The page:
Tickets £16.50 here.

 

The streetThe street

AlleyAlley

PostboxPostbox

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16 comments so far, continue the conversation, write a comment.

AnonymousApril 3rd 2014.

I use to work at Granada Studio Tours (including The Street). The rides weren't rubbish, it was just part of the overall experience. It was nice to walk around the street set way back in 1997 so I expect with all the changes and developments it'll be even better in 2014. (Just realised how much time has passed - mortality alert!!)

1 Response: Reply To This...
AnonymousApril 7th 2014.

The rides were great and our kids loved the place. We only went for the rides and the backstage tour and the Land of the Giants set as we're not into Corrie (sorry).

Ghostly TomApril 5th 2014.

I don't understand Coronation Street, it's about as relevant to and representative of Manchester as Eastenders is to London. But it is amazing how many people from outside the city think I live in a two up two down terraced house and spend all my time in the pub on the corner. Maybe the writers would like to consider this?

4 Responses: Reply To This...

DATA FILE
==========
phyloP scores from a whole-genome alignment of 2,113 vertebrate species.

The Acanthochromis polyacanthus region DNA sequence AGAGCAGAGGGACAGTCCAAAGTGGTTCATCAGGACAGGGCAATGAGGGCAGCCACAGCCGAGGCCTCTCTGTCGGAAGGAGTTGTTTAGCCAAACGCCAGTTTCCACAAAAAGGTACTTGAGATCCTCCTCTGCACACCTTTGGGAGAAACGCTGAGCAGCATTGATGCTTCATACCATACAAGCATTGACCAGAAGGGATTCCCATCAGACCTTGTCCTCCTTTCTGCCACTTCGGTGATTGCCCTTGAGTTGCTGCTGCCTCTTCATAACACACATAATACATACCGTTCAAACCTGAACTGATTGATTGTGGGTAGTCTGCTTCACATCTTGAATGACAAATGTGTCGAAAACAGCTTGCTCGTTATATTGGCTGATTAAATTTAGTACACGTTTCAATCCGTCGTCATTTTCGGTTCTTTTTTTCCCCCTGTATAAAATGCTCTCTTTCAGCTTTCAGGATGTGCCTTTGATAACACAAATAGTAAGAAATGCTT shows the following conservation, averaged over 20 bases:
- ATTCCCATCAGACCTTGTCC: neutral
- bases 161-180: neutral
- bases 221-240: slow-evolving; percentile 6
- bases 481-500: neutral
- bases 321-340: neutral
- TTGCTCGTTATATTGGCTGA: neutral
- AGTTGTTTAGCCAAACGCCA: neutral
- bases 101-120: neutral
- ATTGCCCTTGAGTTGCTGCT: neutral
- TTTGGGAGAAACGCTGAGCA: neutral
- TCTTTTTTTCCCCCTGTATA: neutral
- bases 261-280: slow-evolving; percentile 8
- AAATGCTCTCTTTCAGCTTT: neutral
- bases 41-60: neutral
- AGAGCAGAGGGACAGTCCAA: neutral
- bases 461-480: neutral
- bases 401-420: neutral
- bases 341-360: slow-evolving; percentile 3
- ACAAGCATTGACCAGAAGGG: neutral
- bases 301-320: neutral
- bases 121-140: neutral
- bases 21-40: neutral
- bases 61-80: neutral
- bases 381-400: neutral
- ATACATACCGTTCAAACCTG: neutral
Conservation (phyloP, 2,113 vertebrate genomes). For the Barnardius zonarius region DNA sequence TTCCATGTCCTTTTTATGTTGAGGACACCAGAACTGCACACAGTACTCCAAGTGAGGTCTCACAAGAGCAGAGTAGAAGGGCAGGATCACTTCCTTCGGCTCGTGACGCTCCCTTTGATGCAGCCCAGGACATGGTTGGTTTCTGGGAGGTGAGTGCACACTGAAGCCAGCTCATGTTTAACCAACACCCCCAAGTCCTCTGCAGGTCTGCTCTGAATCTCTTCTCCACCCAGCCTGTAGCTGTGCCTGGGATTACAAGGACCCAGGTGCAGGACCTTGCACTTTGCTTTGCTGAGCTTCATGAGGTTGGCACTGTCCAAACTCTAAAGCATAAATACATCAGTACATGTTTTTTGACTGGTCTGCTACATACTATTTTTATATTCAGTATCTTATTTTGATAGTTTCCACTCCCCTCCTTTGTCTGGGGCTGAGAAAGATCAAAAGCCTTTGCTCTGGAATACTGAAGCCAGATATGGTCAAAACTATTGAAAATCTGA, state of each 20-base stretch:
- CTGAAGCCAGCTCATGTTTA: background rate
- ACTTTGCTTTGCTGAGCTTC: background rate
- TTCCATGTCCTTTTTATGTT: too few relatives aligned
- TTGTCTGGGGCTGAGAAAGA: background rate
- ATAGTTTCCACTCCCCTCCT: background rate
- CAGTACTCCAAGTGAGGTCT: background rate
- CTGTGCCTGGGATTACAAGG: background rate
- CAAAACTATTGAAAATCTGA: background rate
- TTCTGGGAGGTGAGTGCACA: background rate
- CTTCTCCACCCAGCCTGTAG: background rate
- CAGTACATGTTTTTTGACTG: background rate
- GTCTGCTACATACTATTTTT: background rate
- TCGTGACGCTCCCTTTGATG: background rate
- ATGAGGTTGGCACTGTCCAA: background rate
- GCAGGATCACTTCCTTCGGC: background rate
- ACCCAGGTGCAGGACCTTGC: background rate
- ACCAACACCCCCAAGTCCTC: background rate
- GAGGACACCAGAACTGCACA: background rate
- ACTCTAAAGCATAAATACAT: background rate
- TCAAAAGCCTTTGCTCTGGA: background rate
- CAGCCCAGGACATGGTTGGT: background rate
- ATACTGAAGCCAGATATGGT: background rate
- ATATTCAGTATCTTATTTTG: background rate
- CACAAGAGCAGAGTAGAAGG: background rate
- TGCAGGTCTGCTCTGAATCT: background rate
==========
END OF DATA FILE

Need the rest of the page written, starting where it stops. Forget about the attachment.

DavidApril 6th 2014.

Are you so weak minded to be bothered by the ill informed social snobbery of others?.

AnonymousApril 6th 2014.

you really need to get over yourself,I live near Liverpool and if I took exception to being told to'calm down' I would never venture out of Merseyside !!!!

soulman1949April 6th 2014.

How many people in real life pop in to a cafe for a coffee when their house is round the corner? How many communities exist along the lines of the ones in Corrie or EE? Not many in the big cities. But who cares? It's about the interactions of ordinary folk, their lives, their worries, their cares. As anonymous says above, get over yourself. We all like different types of programmes, I like the leading soaps but loathe reality TV. Nobody forces you to watch them. I'm not surprised there's a lot of interest in the tours, there's been a lot of politics to do with the site and now the Granada have moved on, we can enjoy it unencumbered. The programme has been on the box for half a century and still pulls in the viewers. Doing something right, I think.